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How LPG Work



LPG may be liquefied by moderately increasing the pressure or by reducing the temperature.

Refrigerated storage is often used by gas suppliers to store large volumes of LPG. The main form of LPG storage is in special containers known as 'pressure vessels'. Commonly these may be found as either 'bulk tanks' or ‘cylinders’. Because LPG has a high coefficient of expansion in its liquid form the tanks are never completely filled with liquid but to approximately 87% of their water capacity, the remaining 'ullage' space (i.e. The space above the liquid fuel) being taken up with vapour (often referred to as the ‘vapour space’ ) which allows the gas to be drawn off safely  without any liquid carrying over into the pipework.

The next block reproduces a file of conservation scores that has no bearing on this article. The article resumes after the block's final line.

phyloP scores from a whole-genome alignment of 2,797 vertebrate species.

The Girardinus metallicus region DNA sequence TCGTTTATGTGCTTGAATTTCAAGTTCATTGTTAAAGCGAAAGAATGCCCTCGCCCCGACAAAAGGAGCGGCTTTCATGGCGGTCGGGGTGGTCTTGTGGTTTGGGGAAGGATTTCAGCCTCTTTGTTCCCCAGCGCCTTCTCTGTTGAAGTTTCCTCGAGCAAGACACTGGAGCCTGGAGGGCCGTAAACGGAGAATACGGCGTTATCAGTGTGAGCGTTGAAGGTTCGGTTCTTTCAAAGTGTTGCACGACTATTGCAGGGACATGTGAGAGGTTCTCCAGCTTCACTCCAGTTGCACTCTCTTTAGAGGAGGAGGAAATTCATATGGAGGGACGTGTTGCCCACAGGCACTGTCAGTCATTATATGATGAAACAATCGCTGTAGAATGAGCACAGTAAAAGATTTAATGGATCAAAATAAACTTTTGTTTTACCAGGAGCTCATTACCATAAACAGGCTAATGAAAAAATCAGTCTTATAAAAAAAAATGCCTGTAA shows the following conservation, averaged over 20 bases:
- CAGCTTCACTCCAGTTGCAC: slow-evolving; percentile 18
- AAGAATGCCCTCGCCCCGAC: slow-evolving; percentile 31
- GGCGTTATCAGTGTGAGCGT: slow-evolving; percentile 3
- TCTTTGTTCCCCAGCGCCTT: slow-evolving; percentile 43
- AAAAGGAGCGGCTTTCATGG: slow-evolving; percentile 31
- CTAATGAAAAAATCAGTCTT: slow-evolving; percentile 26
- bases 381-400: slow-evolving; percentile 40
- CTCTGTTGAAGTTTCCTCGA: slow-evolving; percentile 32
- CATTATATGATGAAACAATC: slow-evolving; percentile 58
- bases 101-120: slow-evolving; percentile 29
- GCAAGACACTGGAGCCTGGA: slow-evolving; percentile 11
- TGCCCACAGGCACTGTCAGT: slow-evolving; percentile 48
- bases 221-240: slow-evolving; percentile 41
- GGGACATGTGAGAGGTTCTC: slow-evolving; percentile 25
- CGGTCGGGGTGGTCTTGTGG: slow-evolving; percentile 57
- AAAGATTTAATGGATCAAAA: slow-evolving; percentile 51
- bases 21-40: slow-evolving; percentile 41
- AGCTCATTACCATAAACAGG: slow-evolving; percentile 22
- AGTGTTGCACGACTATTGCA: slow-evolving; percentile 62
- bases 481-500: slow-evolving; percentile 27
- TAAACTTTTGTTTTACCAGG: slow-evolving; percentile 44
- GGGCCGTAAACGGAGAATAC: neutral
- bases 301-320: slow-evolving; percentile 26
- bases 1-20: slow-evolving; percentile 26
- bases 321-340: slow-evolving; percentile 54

As gas (vapour) is drawn from the tank, the vapour pressure in the tank falls and the liquid boils, producing more vapour and restoring the pressure.To maintain boiling, the liquid absorbs heat from itself, from the metal walls of the tank in contact with the liquid (known as the wetted surface area) and from the air surrounding the tank. The available gas 'off take', therefore, is dependent upon the surface area of the tank, the quantity of liquid within the tank and the temperature. The low temperature of the liquid (often indicating excess ‘off take’) may be indicated as 'sweating' (where the water vapour in air condenses on the wetted surface area of the tank) and if the off take is large enough 'frosting' (where the condensed water vapour freezes) on the walls of  the tank.

When the liquid temperature rises, for instance in summer, the vapour pressure increases, when the liquid temperature drops, the vapour pressure drops. Under normal UK conditions the pressure range will be between 2 to 9 bar.